A report on test releases of liquefied compressed chlorine was published on Sept. 30 by Utah Valley University (UVU). Known as the “Jack Rabbit Project,” the multiagency chlorine release experiments were conducted in part to help emergency responders meet the planning, tactical and operational challenges of a catastrophic Toxic Inhalation Hazard (TIH) release. Staff from the U.S. Fire Administration’s National Fire Academy (NFA) participated in the project to identify training gaps and opportunities that the NFA’s hazardous materials curriculum can meet.
The Jack Rabbit Project’s scientific approach included emergency response objectives. Their inclusion allowed subject matter experts to validate long-practiced hazardous materials response strategies and tactics. Findings related to the emergency response objectives of the Jack Rabbit Project include:
- The 2016 Emergency Response Guidebook (ERG) isolation and public protective action distances are consistent with Jack Rabbit data.
- Sheltering in place is the best option if evacuation isn’t possible.
- Vehicles remained operational after exposure to high concentrations of chlorine. A lateral-to-the-wind escape from a chlorine plume is the best option for responders in vehicles.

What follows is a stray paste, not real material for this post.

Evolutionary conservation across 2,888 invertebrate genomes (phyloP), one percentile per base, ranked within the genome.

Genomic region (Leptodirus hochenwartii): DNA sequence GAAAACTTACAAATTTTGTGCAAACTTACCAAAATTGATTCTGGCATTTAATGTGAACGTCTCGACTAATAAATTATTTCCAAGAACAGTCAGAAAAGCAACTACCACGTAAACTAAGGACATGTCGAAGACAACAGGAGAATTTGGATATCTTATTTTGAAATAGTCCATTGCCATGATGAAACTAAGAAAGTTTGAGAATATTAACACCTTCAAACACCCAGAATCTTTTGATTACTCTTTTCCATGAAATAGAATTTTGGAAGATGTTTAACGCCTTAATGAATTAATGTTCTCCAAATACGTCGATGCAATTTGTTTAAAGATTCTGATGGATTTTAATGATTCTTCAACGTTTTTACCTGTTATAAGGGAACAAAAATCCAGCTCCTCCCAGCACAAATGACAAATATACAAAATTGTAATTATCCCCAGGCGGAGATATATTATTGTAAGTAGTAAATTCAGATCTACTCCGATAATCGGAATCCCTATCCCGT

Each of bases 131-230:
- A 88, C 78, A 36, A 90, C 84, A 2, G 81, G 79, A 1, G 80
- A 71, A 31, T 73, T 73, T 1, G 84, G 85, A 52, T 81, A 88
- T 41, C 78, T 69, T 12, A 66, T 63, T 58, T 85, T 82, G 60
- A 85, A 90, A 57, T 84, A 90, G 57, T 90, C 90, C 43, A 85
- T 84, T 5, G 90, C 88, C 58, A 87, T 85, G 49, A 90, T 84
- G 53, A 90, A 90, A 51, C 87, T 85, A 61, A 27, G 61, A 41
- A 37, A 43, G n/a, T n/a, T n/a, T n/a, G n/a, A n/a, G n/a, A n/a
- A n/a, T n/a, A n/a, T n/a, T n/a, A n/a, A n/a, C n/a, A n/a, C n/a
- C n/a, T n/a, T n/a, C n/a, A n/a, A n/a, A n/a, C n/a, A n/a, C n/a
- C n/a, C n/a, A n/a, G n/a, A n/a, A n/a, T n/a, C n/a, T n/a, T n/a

- Electronics operated after exposure but long-term operability was inconsistent.
- Common urban materials were not greatly affected but heavy hydrocarbons dissolved and metal surfaces were immediately corroded.
- Photo Ionization Detectors with 11.7eV bulbs detected chlorine with reasonable accuracy.
- Predictive plume models are best used as planning/forecasting tools and not as emergency response tools.
- A risk-based response process that considers the container, stress/breach release, wind, exposures, and environmental conditions is critical to responder safety.
Aerial view of the plume behavior
During this 20 ton release trial, the small cone in the extreme bottom center of the photo was 50 meters upwind with a wind speed of 3.55 meters/second. Photo: Utah Valley University
Emergency responders need to base their planning and response decisions on facts, science and incident circumstances. For that reason, the authors of the report stated that it is important to involve the emergency response community in the planning and execution of future hazardous materials release research.
The Jack Rabbit Project test program began in 2010. The U.S. Department of Homeland Security’s Transportation Security Administration wanted to better understand the impact on communities of a large release (60 to 90 tons) of TIH gases (chlorine and anhydrous ammonia) from a rail car.
The project was divided into two phases — Jack Rabbit I and Jack Rabbit II — and a series of tests occurred between 2010 and 2016. The NFA will use information learned from the tests to update response protocols taught in our hazardous materials courses.
A repository of information on the complete Jack Rabbit Project is available to emergency responders on UVU’s website.